Intel recently introduced a microcode update to their CPUs earlier this month included in a recent update to it's developer guide. Interestingly, Intel has begun to disable the Transactional Synchronization Extensions (TSX) with this new microcode on certain processor families (on both Windows and Linux) such as Skylake and Coffee Lake CPUs.
How does the removal of TSX by Intel affect general-purpose computing?
First, we need to discuss what TSX does for your processor.
Intel® Transactional Synchronization Extensions (Intel® TSX) allow the processor to determine dynamically whether threads need to serialize through lock-protected critical sections, and to perform serialization only when required. This lets the processor to expose and exploit concurrence hidden in an application due to dynamically unnecessary synchronization.
When utilizing the TSX, benchmarks of certain workloads showed an increase of as much as 40% more efficiency and four to five times faster database transactions. By removing the extension, there will be a mild drop in the CPU's processing if you are someone that is using these workloads and update to the latest microcode. However, considering the security implications of leaving it running - most security-conscious enterprises would have turned it off already.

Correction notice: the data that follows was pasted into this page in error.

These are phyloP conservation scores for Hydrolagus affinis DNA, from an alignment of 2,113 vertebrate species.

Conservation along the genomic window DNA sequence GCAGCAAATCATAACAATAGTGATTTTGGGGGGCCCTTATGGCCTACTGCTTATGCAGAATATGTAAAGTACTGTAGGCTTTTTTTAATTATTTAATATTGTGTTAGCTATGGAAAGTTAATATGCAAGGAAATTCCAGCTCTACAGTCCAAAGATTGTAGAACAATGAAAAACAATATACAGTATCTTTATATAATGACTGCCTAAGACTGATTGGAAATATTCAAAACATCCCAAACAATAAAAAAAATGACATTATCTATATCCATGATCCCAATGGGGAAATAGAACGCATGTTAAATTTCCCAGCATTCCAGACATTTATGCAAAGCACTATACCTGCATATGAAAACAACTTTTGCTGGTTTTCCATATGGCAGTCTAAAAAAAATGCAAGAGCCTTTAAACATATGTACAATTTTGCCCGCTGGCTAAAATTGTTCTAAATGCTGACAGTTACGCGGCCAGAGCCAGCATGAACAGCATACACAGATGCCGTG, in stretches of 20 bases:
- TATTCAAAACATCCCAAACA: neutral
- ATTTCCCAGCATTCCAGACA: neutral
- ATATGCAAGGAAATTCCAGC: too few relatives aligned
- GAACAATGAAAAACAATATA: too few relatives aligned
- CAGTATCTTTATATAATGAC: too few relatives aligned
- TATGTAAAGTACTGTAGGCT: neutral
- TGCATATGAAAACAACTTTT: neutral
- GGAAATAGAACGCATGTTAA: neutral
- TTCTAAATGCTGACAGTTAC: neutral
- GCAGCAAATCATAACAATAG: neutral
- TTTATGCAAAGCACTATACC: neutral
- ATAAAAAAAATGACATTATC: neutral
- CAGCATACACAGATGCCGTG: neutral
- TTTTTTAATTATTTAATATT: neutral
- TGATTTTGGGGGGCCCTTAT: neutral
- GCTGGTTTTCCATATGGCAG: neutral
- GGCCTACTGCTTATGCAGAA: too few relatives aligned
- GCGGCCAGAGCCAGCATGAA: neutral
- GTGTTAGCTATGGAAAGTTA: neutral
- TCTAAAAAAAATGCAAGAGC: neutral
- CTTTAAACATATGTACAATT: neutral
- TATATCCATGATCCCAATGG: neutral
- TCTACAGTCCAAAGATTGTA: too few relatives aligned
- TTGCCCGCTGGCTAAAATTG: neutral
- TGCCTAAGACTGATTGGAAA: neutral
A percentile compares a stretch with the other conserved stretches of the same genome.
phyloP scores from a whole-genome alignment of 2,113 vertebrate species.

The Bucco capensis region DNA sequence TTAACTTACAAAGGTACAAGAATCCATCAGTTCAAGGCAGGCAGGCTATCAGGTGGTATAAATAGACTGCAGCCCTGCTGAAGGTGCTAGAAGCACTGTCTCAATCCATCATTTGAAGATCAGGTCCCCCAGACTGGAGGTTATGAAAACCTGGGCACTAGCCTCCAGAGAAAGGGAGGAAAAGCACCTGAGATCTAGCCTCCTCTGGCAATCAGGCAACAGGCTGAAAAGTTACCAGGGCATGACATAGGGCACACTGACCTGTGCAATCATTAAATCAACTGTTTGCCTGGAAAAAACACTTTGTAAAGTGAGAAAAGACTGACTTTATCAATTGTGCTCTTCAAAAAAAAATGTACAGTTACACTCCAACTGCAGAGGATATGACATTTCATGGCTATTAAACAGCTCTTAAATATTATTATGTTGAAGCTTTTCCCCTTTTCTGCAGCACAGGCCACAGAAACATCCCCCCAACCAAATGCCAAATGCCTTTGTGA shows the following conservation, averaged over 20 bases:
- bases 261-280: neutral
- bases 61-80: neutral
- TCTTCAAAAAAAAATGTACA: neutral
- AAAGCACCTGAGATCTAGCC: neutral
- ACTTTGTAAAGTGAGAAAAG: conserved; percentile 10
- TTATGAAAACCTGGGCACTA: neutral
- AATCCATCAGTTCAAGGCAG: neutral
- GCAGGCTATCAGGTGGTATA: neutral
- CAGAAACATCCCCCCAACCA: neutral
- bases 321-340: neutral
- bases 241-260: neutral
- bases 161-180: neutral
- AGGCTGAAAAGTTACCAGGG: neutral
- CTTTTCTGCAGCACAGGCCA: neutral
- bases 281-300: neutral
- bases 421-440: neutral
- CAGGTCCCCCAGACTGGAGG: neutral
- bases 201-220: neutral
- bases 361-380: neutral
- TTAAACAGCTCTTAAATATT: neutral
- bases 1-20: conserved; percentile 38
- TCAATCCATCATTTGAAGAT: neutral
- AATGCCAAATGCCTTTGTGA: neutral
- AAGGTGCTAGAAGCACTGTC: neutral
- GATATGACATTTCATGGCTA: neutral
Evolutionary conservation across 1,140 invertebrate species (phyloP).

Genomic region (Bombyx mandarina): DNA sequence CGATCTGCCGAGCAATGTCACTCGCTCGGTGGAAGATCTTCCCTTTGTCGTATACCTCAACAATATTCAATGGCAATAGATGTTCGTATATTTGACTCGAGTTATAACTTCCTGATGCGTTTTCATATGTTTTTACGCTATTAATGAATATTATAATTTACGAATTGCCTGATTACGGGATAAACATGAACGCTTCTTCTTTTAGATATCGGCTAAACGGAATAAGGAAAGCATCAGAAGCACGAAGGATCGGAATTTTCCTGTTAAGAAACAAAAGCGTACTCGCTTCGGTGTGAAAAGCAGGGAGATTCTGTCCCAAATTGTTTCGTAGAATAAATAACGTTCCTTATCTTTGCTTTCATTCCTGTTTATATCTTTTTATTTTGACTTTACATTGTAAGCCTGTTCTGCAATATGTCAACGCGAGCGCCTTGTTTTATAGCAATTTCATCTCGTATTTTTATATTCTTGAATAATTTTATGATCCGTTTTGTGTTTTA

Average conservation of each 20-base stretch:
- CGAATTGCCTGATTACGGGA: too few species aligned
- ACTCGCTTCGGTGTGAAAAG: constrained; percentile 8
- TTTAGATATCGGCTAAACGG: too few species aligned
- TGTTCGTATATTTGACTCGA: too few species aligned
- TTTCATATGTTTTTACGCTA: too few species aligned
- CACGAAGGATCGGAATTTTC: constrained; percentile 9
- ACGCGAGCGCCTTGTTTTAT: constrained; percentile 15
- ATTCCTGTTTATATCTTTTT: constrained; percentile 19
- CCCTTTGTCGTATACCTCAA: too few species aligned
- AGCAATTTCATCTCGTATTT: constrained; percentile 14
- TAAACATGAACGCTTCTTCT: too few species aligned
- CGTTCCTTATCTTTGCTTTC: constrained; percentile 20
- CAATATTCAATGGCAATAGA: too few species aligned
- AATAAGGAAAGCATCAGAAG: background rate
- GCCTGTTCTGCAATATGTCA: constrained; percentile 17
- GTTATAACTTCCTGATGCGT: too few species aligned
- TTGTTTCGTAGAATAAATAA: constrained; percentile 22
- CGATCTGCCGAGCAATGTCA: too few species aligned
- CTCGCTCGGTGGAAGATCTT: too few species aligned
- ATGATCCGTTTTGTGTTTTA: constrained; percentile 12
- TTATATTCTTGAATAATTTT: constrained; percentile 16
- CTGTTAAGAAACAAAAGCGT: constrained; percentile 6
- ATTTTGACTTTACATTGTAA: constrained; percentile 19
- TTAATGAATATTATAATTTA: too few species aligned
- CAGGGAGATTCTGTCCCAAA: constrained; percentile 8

Why is Intel disabling TSX by default on processors?
Intel's TSX has had notable deficiencies and vulnerabilities in the past: one affecting KASLR in Linux for example. KASLR, or Kernel Address Space Randomization, activates randomization for physical and virtual addresses where the kernel's image is decompressing. In turn, this prevents security exploits to the kernel. In addition, Microarchitectural Data Sampling (MDS) attacks can also occur, allowing vulnerability for hackers to access recent system information that can only be accessed by other virtual machines or to the kernel.
Website Phoronix reports that Intel has been aware of the issue as far back as 2018. With the rollout of this new microcode in the Linux 5.14 cycle patches, they are not only repairing security issues but also starting to disable TSX on the following:
- Xeon D and first generation Xeon Scalable CPUs
- Certain Skylake Xeon CPUs
- Sixth generation Xeon E3-1500M V5 and E3-1200 V5 Skylake CPUs
- Some seventh and eighth generation Core and Pentium Coffee, Kaby, and Whiskey CPUs
- Eighth and ninth generation Core and Pentium Coffee Lake CPUs
- Tenth generation Coffee and Ice Lake CPUs
It is also noted that Intel is not only disabling TSX on some CPUs, but they are also removing access and disabling Real Time Monitoring (RTM) to those affected. RTM is used to gather RAM, CPU, RAID, and disk information as well as hardware information immediately.
We are already seeing newer CPUs rolling out with the depreciation of TSX, as well as those systems utilizing TAA (TSX Async Abort) mitigations as far back as the latter half of 2019.